EP: Differences can be an advantage. For example, women’s voices tend to be a higher octave than men’s voices. Your voice (and contribution) can be a disruption to the noise and back and forth in a room. Sometimes femininity can be an asset to a woman. It’s very important to differentiate this from sexuality. Being feminine can bring a softer side to a monotonous room. Being a woman can also bring a perspective that otherwise would not have been contributed.
Being a woman of color can be an asset when it is relevant to the conversation, but I don’t always agree that that has to be the forefront of the conversation. I have a unique perspective on the world that helps me to see through a different lens. I think my personal experiences can help to contribute to the greater goal of the conversation, but I am not 100 percent sure that leading with the fact that I am a woman of color is the very thing that will get to the bottom line of the discussion. If talking about being a woman of color as the subject matter, then obviously, I stand to be an expert in a room full of men.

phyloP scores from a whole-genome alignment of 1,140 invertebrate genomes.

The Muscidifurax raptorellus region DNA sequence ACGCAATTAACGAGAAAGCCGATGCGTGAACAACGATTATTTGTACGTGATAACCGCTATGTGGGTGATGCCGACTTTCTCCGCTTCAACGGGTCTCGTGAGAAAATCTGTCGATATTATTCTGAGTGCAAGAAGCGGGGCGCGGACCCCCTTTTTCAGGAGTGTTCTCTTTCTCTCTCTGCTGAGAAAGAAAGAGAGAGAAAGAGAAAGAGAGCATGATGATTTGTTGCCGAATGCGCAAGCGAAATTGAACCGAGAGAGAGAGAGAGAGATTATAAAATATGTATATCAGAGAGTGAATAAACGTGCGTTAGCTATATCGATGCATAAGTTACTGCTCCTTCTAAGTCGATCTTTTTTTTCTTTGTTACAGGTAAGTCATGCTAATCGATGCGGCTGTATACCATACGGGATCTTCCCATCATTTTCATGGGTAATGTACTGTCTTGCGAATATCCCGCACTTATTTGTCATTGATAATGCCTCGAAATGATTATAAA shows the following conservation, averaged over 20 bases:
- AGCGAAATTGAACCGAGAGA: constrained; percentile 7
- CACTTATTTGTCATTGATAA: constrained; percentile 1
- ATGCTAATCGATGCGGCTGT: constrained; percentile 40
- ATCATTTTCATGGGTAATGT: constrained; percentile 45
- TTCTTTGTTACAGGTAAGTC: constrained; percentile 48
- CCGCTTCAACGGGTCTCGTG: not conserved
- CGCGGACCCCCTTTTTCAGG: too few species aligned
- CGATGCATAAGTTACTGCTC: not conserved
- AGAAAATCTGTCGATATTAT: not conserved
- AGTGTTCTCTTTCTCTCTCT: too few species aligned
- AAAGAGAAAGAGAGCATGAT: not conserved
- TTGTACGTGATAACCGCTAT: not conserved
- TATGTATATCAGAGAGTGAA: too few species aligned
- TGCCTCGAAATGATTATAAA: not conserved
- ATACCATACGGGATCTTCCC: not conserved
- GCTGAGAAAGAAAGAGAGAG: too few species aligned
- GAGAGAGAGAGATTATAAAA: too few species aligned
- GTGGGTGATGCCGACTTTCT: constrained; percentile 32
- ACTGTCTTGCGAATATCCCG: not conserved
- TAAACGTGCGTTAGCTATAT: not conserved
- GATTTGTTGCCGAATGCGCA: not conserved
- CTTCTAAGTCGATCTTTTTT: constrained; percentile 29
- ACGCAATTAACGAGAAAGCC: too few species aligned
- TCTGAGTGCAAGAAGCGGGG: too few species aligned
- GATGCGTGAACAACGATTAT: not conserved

3. Don’t be afraid to disrupt the status quo.
EP: Women believe that they have to assimilate. In the 1980s, when the feminist movement resurged in the workforce, women felt like they needed to be masculine in order to compete. The visuals surrounding working women were very masculine. The idea was to create a space that did not differentiate us so that we could have equality. Women are scared to speak up because they don’t want to be different. They don’t want to be singled out about their differences versus having confidence about their contributions and realizing them being in a space is additive to the dialogue.
Being unapologetic about who I am, where I come from, and what my experiences have taught me affords me a perspective that is unique. Sometimes people are afraid to speak up. Success comes from disruption. Disruption is the thing that forwards a goal or agenda. Oftentimes, I’ve come up to solutions to strategic problems on our businesses that initially didn’t make sense, but in the long wrong ended up working for the betterment of the business.